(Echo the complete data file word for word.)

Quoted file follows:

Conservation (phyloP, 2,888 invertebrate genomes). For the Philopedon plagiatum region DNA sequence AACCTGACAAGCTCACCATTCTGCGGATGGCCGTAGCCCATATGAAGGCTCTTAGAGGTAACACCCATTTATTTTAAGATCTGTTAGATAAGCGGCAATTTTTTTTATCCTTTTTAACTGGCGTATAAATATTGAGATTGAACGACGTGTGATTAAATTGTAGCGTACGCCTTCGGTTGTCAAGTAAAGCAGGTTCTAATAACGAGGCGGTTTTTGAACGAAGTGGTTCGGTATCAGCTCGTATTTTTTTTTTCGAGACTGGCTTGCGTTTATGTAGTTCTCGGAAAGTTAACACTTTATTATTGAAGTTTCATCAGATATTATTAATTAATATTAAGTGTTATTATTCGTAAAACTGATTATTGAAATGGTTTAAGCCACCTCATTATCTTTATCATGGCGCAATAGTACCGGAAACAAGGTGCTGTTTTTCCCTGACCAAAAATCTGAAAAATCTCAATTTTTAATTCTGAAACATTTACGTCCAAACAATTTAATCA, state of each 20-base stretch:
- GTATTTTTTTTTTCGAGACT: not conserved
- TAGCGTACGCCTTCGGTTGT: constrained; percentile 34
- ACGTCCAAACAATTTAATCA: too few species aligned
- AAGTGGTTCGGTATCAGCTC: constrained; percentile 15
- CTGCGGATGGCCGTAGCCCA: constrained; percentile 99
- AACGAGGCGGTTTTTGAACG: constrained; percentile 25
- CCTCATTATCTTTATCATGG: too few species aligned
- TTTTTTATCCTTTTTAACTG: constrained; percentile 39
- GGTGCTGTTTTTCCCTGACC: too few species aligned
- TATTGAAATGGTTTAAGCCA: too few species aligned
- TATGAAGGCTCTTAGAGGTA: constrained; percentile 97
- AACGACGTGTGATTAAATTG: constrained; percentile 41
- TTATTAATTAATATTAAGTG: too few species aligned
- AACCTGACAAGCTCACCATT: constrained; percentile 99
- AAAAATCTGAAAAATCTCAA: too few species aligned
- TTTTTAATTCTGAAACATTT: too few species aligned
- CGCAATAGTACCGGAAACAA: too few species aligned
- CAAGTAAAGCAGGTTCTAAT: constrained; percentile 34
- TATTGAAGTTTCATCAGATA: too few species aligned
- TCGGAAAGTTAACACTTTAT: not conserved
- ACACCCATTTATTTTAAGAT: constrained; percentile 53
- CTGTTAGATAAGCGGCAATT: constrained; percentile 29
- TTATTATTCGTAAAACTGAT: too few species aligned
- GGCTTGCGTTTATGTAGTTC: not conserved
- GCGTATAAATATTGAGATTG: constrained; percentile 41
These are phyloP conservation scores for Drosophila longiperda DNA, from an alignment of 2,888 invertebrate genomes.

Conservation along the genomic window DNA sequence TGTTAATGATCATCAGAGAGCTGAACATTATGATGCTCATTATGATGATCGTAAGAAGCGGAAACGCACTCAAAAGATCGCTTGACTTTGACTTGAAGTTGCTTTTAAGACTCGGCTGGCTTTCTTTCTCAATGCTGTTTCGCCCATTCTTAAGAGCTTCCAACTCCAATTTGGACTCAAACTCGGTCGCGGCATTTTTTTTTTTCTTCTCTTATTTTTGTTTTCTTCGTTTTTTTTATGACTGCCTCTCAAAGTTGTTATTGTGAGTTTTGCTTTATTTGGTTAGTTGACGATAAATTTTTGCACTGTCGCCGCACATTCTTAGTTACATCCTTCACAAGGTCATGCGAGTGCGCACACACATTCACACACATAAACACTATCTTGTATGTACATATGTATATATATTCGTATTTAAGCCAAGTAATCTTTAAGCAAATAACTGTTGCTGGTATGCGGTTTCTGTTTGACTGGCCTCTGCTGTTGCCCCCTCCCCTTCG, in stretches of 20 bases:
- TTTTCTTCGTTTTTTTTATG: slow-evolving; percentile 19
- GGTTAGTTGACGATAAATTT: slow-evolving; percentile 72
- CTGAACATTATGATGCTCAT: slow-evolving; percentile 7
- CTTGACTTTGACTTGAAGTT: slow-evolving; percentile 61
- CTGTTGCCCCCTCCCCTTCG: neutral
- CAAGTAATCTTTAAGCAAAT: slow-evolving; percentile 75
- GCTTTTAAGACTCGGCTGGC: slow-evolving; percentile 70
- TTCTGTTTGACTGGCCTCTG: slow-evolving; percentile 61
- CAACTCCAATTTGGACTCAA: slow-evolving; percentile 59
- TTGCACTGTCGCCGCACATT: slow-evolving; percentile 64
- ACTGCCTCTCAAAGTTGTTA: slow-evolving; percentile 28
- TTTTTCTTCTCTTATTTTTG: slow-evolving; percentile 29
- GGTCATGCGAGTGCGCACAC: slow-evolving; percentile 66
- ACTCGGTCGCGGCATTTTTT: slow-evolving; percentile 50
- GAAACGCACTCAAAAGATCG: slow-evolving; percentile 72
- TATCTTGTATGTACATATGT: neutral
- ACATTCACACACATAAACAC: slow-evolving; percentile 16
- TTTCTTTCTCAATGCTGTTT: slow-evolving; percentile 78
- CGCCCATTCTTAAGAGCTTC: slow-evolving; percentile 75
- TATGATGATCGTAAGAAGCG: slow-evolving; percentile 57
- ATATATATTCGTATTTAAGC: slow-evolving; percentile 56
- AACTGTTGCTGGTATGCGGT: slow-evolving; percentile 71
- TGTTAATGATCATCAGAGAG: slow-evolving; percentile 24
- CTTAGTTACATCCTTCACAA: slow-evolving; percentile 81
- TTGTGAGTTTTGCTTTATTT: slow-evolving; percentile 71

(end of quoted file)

Conservation (phyloP, 2,888 invertebrate genomes). For the Philopedon plagiatum region DNA sequence AACCTGACAAGCTCACCATTCTGCGGATGGCCGTAGCCCATATGAAGGCTCTTAGAGGTAACACCCATTTATTTTAAGATCTGTTAGATAAGCGGCAATTTTTTTTATCCTTTTTAACTGGCGTATAAATATTGAGATTGAACGACGTGTGATTAAATTGTAGCGTACGCCTTCGGTTGTCAAGTAAAGCAGGTTCTAATAACGAGGCGGTTTTTGAACGAAGTGGTTCGGTATCAGCTCGTATTTTTTTTTTCGAGACTGGCTTGCGTTTATGTAGTTCTCGGAAAGTTAACACTTTATTATTGAAGTTTCATCAGATATTATTAATTAATATTAAGTGTTATTATTCGTAAAACTGATTATTGAAATGGTTTAAGCCACCTCATTATCTTTATCATGGCGCAATAGTACCGGAAACAAGGTGCTGTTTTTCCCTGACCAAAAATCTGAAAAATCTCAATTTTTAATTCTGAAACATTTACGTCCAAACAATTTAATCA, state of each 20-base stretch:
- GTATTTTTTTTTTCGAGACT: not conserved
- TAGCGTACGCCTTCGGTTGT: constrained; percentile 34
- ACGTCCAAACAATTTAATCA: too few species aligned
- AAGTGGTTCGGTATCAGCTC: constrained; percentile 15
- CTGCGGATGGCCGTAGCCCA: constrained; percentile 99
- AACGAGGCGGTTTTTGAACG: constrained; percentile 25
- CCTCATTATCTTTATCATGG: too few species aligned
- TTTTTTATCCTTTTTAACTG: constrained; percentile 39
- GGTGCTGTTTTTCCCTGACC: too few species aligned
- TATTGAAATGGTTTAAGCCA: too few species aligned
- TATGAAGGCTCTTAGAGGTA: constrained; percentile 97
- AACGACGTGTGATTAAATTG: constrained; percentile 41
- TTATTAATTAATATTAAGTG: too few species aligned
- AACCTGACAAGCTCACCATT: constrained; percentile 99
- AAAAATCTGAAAAATCTCAA: too few species aligned
- TTTTTAATTCTGAAACATTT: too few species aligned
- CGCAATAGTACCGGAAACAA: too few species aligned
- CAAGTAAAGCAGGTTCTAAT: constrained; percentile 34
- TATTGAAGTTTCATCAGATA: too few species aligned
- TCGGAAAGTTAACACTTTAT: not conserved
- ACACCCATTTATTTTAAGAT: constrained; percentile 53
- CTGTTAGATAAGCGGCAATT: constrained; percentile 29
- TTATTATTCGTAAAACTGAT: too few species aligned
- GGCTTGCGTTTATGTAGTTC: not conserved
- GCGTATAAATATTGAGATTG: constrained; percentile 41
These are phyloP conservation scores for Drosophila longiperda DNA, from an alignment of 2,888 invertebrate genomes.

Conservation along the genomic window DNA sequence TGTTAATGATCATCAGAGAGCTGAACATTATGATGCTCATTATGATGATCGTAAGAAGCGGAAACGCACTCAAAAGATCGCTTGACTTTGACTTGAAGTTGCTTTTAAGACTCGGCTGGCTTTCTTTCTCAATGCTGTTTCGCCCATTCTTAAGAGCTTCCAACTCCAATTTGGACTCAAACTCGGTCGCGGCATTTTTTTTTTTCTTCTCTTATTTTTGTTTTCTTCGTTTTTTTTATGACTGCCTCTCAAAGTTGTTATTGTGAGTTTTGCTTTATTTGGTTAGTTGACGATAAATTTTTGCACTGTCGCCGCACATTCTTAGTTACATCCTTCACAAGGTCATGCGAGTGCGCACACACATTCACACACATAAACACTATCTTGTATGTACATATGTATATATATTCGTATTTAAGCCAAGTAATCTTTAAGCAAATAACTGTTGCTGGTATGCGGTTTCTGTTTGACTGGCCTCTGCTGTTGCCCCCTCCCCTTCG, in stretches of 20 bases:
- TTTTCTTCGTTTTTTTTATG: slow-evolving; percentile 19
- GGTTAGTTGACGATAAATTT: slow-evolving; percentile 72
- CTGAACATTATGATGCTCAT: slow-evolving; percentile 7
- CTTGACTTTGACTTGAAGTT: slow-evolving; percentile 61
- CTGTTGCCCCCTCCCCTTCG: neutral
- CAAGTAATCTTTAAGCAAAT: slow-evolving; percentile 75
- GCTTTTAAGACTCGGCTGGC: slow-evolving; percentile 70
- TTCTGTTTGACTGGCCTCTG: slow-evolving; percentile 61
- CAACTCCAATTTGGACTCAA: slow-evolving; percentile 59
- TTGCACTGTCGCCGCACATT: slow-evolving; percentile 64
- ACTGCCTCTCAAAGTTGTTA: slow-evolving; percentile 28
- TTTTTCTTCTCTTATTTTTG: slow-evolving; percentile 29
- GGTCATGCGAGTGCGCACAC: slow-evolving; percentile 66
- ACTCGGTCGCGGCATTTTTT: slow-evolving; percentile 50
- GAAACGCACTCAAAAGATCG: slow-evolving; percentile 72
- TATCTTGTATGTACATATGT: neutral
- ACATTCACACACATAAACAC: slow-evolving; percentile 16
- TTTCTTTCTCAATGCTGTTT: slow-evolving; percentile 78
- CGCCCATTCTTAAGAGCTTC: slow-evolving; percentile 75
- TATGATGATCGTAAGAAGCG: slow-evolving; percentile 57
- ATATATATTCGTATTTAAGC: slow-evolving; percentile 56
- AACTGTTGCTGGTATGCGGT: slow-evolving; percentile 71
- TGTTAATGATCATCAGAGAG: slow-evolving; percentile 24
- CTTAGTTACATCCTTCACAA: slow-evolving; percentile 81
- TTGTGAGTTTTGCTTTATTT: slow-evolving; percentile 71